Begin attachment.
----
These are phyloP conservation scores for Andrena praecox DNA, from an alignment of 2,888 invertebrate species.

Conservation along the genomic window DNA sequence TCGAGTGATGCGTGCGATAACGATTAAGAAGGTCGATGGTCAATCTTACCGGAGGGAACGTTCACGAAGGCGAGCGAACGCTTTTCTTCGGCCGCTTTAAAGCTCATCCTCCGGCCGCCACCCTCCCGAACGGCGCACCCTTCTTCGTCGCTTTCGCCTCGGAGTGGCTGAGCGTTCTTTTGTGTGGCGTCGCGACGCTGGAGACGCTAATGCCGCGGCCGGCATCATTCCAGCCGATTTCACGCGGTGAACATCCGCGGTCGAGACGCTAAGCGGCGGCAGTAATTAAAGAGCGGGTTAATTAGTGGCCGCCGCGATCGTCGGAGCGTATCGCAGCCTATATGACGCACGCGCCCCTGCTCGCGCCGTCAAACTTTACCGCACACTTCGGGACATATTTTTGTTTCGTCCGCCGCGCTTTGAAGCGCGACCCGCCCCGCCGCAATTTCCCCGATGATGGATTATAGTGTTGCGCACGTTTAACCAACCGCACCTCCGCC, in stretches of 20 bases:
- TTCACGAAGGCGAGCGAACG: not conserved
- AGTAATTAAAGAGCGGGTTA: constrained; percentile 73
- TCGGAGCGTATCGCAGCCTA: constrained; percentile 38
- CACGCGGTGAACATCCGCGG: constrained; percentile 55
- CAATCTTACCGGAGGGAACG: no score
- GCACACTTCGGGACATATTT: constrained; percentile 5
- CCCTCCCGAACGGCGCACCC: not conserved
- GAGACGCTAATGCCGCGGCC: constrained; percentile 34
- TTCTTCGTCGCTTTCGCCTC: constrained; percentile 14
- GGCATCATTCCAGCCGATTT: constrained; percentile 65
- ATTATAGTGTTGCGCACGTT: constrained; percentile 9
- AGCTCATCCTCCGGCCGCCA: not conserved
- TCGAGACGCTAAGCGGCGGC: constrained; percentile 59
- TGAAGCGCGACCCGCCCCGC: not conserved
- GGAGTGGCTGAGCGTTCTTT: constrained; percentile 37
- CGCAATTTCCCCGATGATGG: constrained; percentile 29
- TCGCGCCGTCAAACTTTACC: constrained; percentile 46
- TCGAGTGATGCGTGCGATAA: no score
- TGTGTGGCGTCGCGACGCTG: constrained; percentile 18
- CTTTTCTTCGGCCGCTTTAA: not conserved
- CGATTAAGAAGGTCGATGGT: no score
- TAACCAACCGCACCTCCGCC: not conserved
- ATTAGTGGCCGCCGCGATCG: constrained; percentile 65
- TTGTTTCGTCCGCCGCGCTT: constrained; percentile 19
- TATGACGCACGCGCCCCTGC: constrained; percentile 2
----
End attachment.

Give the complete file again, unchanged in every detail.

These are phyloP conservation scores for Andrena praecox DNA, from an alignment of 2,888 invertebrate species.

Conservation along the genomic window DNA sequence TCGAGTGATGCGTGCGATAACGATTAAGAAGGTCGATGGTCAATCTTACCGGAGGGAACGTTCACGAAGGCGAGCGAACGCTTTTCTTCGGCCGCTTTAAAGCTCATCCTCCGGCCGCCACCCTCCCGAACGGCGCACCCTTCTTCGTCGCTTTCGCCTCGGAGTGGCTGAGCGTTCTTTTGTGTGGCGTCGCGACGCTGGAGACGCTAATGCCGCGGCCGGCATCATTCCAGCCGATTTCACGCGGTGAACATCCGCGGTCGAGACGCTAAGCGGCGGCAGTAATTAAAGAGCGGGTTAATTAGTGGCCGCCGCGATCGTCGGAGCGTATCGCAGCCTATATGACGCACGCGCCCCTGCTCGCGCCGTCAAACTTTACCGCACACTTCGGGACATATTTTTGTTTCGTCCGCCGCGCTTTGAAGCGCGACCCGCCCCGCCGCAATTTCCCCGATGATGGATTATAGTGTTGCGCACGTTTAACCAACCGCACCTCCGCC, in stretches of 20 bases:
- TTCACGAAGGCGAGCGAACG: not conserved
- AGTAATTAAAGAGCGGGTTA: constrained; percentile 73
- TCGGAGCGTATCGCAGCCTA: constrained; percentile 38
- CACGCGGTGAACATCCGCGG: constrained; percentile 55
- CAATCTTACCGGAGGGAACG: no score
- GCACACTTCGGGACATATTT: constrained; percentile 5
- CCCTCCCGAACGGCGCACCC: not conserved
- GAGACGCTAATGCCGCGGCC: constrained; percentile 34
- TTCTTCGTCGCTTTCGCCTC: constrained; percentile 14
- GGCATCATTCCAGCCGATTT: constrained; percentile 65
- ATTATAGTGTTGCGCACGTT: constrained; percentile 9
- AGCTCATCCTCCGGCCGCCA: not conserved
- TCGAGACGCTAAGCGGCGGC: constrained; percentile 59
- TGAAGCGCGACCCGCCCCGC: not conserved
- GGAGTGGCTGAGCGTTCTTT: constrained; percentile 37
- CGCAATTTCCCCGATGATGG: constrained; percentile 29
- TCGCGCCGTCAAACTTTACC: constrained; percentile 46
- TCGAGTGATGCGTGCGATAA: no score
- TGTGTGGCGTCGCGACGCTG: constrained; percentile 18
- CTTTTCTTCGGCCGCTTTAA: not conserved
- CGATTAAGAAGGTCGATGGT: no score
- TAACCAACCGCACCTCCGCC: not conserved
- ATTAGTGGCCGCCGCGATCG: constrained; percentile 65
- TTGTTTCGTCCGCCGCGCTT: constrained; percentile 19
- TATGACGCACGCGCCCCTGC: constrained; percentile 2